The Illinois house today voted 72-0 (with 37 Republicans voting “present”) against a proposal Governor Rauner’s been promoting to create so-called opportunity zones in Illinois – zones where union membership would be optional, along with the payment of union dues.
The proposal didn’t impress Sun-Times columnist and Channel 7 commentator Laura Washington. It would’t do much, even if it passed, to fill up the State’s empty cash drawer, but it’s been occupying a lot of the Governor’s time, she says.
“There’s been a lot of consternation in Springfield by lawmakers who say – wait a minute, he was supposed to be this fiscal genius,” she tells us. “He was a CEO who’s so successful, he’s gonna come in and solve all our problems. And where is he? He’s going on tour, and talking about stuff that’s not gonna do anything to balance the ledger.”
For a few weeks, it appeared that Mike Madigan, the enigmatic Democratic House Speaker and legendary power broker, might be able to get along with his new Republican Governor.
“It seemed like it was going pretty well,” says Sun-Times political reporter Natasha Korecki. “They came up with this $1.4 billion agreement to fill last year’s budget. Everyone said, wow, let’s see more of this. They got together, and then a couple of weeks later, Governor Rauner’s team on Good Friday cut $26 million in social services – after Mike Madigan on the House floor said, autism won’t be cut. Social services won’t be cut. We saved this, this and this. So it just crumbled…and ever since that point, you’ve seen this complete downward trajectory between the two of them.”
“I think what it shows is Rauner’s lack of political experience, which is something we should have expected,” adds Washington. “Yes, he’s a very successful businessman, yes, he’s created companies, but he had no, zero, zilch political experience coming in here. And if you want to come in and run a state like Illinois, that puts you in a world of hurt if you don’t have that kind of experience.”
Mayor Emanuel hasn’t been able to come up with much in the way of big solutions either. His attempt to negotiate some concessions from City labor unions has been shot down by the Illinois Supreme Court, so he’s essentially back at the starting line four years after assuming office.
“He’s trying to put the onus of solving the problem on the folks who are not responsible for it – the unions in particular,” Washington explains. “He says over and over, the unions need to come to the table. I’m willing to work with them, we have a dire situation here, so it’s up to you to solve the problem. In an interview this weekend he wouldn’t even rule out bankruptcy for the City. I don’t believe for a minute that this man wants to see the City go bankrupt on his watch. But this is this sort of doomsday rhetoric to try to pressure the folks on the other side of the table.”
“Even if they come to the table and they do negotiate and give some concessions, it’s still not enough,” Korecki adds. “He has to raise taxes, and I think everyone knew that during the election.”
And both panelists agree that with increased competition and the development time-line, a casino wouldn’t bring in nearly as much money as it’s supporters claim. “That was his answer during the campaign, says Korecki. “Well, I’m gonna have a casino. But even if it happens, it’s not gonna solve the problem.”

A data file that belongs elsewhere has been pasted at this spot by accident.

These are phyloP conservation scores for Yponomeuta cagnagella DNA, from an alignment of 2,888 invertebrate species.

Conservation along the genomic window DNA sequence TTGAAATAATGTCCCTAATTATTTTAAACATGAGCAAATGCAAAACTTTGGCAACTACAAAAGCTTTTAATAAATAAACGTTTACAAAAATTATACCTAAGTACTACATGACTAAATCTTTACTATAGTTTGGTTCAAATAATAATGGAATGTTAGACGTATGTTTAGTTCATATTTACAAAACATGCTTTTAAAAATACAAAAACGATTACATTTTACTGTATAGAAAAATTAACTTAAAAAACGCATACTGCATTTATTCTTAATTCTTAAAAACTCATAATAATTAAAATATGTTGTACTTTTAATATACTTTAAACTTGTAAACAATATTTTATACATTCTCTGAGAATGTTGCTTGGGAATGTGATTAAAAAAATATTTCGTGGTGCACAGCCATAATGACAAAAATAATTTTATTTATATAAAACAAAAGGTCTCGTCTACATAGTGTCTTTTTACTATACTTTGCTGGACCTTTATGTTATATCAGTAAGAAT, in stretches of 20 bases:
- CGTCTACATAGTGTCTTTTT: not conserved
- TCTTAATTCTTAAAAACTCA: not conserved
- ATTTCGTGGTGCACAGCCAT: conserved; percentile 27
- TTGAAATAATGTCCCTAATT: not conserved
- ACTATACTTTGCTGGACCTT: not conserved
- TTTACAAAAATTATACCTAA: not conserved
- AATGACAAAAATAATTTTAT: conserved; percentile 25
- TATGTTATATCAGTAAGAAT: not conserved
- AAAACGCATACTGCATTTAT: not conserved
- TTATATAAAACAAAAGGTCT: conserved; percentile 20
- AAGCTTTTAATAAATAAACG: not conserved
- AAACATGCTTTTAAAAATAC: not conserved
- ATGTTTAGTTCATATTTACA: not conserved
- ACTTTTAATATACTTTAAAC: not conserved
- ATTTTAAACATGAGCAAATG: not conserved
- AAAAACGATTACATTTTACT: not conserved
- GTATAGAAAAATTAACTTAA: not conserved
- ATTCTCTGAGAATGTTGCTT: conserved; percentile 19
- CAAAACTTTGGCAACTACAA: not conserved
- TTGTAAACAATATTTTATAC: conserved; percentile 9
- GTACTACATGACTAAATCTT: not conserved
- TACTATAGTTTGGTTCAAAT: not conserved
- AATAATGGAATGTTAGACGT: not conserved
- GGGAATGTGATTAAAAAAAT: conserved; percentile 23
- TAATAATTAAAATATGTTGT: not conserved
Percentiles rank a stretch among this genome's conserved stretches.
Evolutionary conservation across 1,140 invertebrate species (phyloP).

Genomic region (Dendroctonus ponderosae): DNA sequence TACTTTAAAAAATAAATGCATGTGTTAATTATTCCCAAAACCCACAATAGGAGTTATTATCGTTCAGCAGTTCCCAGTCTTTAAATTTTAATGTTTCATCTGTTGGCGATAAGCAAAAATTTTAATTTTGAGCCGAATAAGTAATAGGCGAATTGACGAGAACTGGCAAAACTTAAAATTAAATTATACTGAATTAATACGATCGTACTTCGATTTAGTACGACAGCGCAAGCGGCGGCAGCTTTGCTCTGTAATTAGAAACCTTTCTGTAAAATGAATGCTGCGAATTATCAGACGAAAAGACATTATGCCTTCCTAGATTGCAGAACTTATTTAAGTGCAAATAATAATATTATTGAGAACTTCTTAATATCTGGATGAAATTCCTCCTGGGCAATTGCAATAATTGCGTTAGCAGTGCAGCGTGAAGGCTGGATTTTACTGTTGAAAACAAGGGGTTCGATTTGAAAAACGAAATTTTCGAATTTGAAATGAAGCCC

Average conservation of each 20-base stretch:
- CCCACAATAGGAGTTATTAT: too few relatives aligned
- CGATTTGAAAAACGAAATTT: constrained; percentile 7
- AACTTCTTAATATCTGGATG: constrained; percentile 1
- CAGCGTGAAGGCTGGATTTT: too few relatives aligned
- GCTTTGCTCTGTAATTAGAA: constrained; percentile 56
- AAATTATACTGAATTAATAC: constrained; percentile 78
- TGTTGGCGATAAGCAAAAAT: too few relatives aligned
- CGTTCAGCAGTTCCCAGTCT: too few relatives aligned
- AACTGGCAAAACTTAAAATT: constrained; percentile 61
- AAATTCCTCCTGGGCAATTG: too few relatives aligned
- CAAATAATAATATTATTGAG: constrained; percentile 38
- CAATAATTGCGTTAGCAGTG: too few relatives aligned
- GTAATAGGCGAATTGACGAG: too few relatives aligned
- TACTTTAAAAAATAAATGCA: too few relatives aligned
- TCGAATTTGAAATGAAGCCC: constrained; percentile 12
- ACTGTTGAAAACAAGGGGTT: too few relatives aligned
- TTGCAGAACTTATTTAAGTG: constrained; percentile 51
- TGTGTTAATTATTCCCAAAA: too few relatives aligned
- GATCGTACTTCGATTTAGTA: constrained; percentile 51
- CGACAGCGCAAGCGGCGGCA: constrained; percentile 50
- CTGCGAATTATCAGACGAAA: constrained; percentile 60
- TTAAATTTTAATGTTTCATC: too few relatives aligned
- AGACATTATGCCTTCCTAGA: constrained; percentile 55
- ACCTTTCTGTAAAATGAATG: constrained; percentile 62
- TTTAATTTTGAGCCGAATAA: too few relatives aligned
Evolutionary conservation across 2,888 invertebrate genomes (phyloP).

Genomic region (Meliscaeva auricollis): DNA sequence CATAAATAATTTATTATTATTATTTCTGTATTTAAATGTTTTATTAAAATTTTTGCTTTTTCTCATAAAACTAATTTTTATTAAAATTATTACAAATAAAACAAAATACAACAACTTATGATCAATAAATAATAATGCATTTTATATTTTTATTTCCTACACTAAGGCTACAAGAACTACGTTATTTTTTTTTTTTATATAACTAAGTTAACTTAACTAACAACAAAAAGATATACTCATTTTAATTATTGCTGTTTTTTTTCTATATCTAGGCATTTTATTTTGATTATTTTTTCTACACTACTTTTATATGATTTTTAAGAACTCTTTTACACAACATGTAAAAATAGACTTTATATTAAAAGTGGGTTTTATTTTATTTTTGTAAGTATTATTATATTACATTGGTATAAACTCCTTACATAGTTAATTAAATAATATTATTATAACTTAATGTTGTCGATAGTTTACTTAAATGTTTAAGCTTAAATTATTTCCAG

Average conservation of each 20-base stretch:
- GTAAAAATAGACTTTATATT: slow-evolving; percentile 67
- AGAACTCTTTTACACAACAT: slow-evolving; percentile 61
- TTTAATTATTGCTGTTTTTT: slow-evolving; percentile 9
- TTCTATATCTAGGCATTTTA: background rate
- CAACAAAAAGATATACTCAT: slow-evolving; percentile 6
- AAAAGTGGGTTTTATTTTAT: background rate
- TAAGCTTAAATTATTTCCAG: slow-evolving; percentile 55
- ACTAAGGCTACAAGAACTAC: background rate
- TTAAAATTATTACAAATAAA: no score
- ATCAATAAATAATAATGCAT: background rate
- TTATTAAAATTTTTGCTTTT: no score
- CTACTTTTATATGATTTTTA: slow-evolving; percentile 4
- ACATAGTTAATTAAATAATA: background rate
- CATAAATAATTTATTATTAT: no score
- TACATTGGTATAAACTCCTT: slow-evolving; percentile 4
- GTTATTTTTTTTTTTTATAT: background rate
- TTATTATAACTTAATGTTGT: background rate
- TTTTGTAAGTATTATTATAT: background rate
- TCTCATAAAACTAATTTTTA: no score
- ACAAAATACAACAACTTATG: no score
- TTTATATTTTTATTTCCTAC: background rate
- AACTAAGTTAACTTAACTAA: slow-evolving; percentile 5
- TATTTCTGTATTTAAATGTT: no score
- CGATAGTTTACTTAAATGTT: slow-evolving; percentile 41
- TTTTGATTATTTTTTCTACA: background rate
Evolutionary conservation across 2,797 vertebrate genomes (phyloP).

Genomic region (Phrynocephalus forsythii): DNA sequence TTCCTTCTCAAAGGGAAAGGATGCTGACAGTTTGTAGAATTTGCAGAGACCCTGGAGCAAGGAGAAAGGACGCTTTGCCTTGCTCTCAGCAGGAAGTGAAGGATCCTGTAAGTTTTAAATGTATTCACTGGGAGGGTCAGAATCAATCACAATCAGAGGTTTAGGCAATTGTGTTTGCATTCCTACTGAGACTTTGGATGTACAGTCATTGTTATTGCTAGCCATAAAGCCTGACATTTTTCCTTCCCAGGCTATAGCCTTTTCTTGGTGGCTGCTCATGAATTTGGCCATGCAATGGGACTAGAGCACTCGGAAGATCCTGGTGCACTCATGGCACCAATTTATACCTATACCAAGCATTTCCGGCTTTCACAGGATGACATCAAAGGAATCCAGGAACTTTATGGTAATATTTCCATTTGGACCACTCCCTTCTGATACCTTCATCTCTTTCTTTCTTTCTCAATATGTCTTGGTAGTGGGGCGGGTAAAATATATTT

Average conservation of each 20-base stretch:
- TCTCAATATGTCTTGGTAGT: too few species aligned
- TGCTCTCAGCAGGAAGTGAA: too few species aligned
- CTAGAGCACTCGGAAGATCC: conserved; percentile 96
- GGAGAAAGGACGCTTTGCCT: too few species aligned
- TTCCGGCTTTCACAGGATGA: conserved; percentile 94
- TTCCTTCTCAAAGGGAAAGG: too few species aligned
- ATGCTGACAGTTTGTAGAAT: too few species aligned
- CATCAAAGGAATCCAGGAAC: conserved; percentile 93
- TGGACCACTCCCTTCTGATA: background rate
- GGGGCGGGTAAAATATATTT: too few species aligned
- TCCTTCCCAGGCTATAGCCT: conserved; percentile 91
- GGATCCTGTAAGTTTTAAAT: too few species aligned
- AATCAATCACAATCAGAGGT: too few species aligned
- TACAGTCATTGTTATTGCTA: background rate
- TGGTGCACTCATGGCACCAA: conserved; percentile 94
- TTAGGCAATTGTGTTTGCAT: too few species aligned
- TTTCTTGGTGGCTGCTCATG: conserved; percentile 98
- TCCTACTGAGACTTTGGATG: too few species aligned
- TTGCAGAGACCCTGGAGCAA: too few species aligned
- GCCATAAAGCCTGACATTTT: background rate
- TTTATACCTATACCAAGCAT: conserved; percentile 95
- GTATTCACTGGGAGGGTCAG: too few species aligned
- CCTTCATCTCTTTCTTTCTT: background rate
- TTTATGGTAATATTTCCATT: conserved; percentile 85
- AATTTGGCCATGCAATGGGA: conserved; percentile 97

In any case, the bond-rating agencies have all down-graded Chicago, in Moody’s case, to junk status (But, ironically, not Illinois.) Yet, with full knowledge that a finanical armageddon was approaching, the Legislature and incoming governor allowed the temporary income tax increase to expire.
“So now we’re in a much bigger hole,” Korecki asserts. “We’re seeing all kinds of studies showing that residential property taxes in the City are among the lowest. We have a flat state income tax. We’re among the few states with a flat tax. There’s all kinds of structural issues with how we tax in the state, and it’s caught up to us. Besides the big pension issues we’ve talked about forever – politicians borrowing from the funds, not making payments, getting pension holidays, and that’s been going on for decades. Now you have the Supreme Court saying – you have to pay up. You can’t keep doing this, you can’t find a way around it. Pay.”
Spike Lee made news today, appearing with Father Pfleger to assure Chicago that he would, indeed, be here this summer to film “Chiraq”. It’s a controversial project, because Aldermen such as Will Burns a a number of prominent political leaders and commentators have said it will harm Chicago’s image and possibly suppress tourism. Washington’s not having any of it.
“What I like is Spike Lee’s angle on black-on-black crime,” she claims. “Because I think that’s something that’s been under-reported and hasn’t been discussed enough. This is not about outsiders coming in and destroying our communities. We, in many ways, African Americans are hurting our own communities with the violence, and I think that’s what Spike Lee wants to focus on.”
And we close with some talk about the Obama Library. It’s a good thing, all agree. But we ask if maybe it’s time to acknowledge that, no matter what, the Obamas won’t be coming back to Chicago. Nobody’s going to catch them eating omelets at Velois.
“We don’t see them even showing up at their house,” Washington explains. “They come to Chicago frequently now and they don’t even go to their house. I think they’re gone, and I understand that. They’ve got children who have to finish their education and who they want to be stable for the next several years. And then, you know, New York is the place to be if you want to be an international, or even a national player. And the Foundation has to have some roots in New York, because that’s grand central for the philanthropic world.”
Oh, and Laura Washington does not think that Michelle will ever get into politics.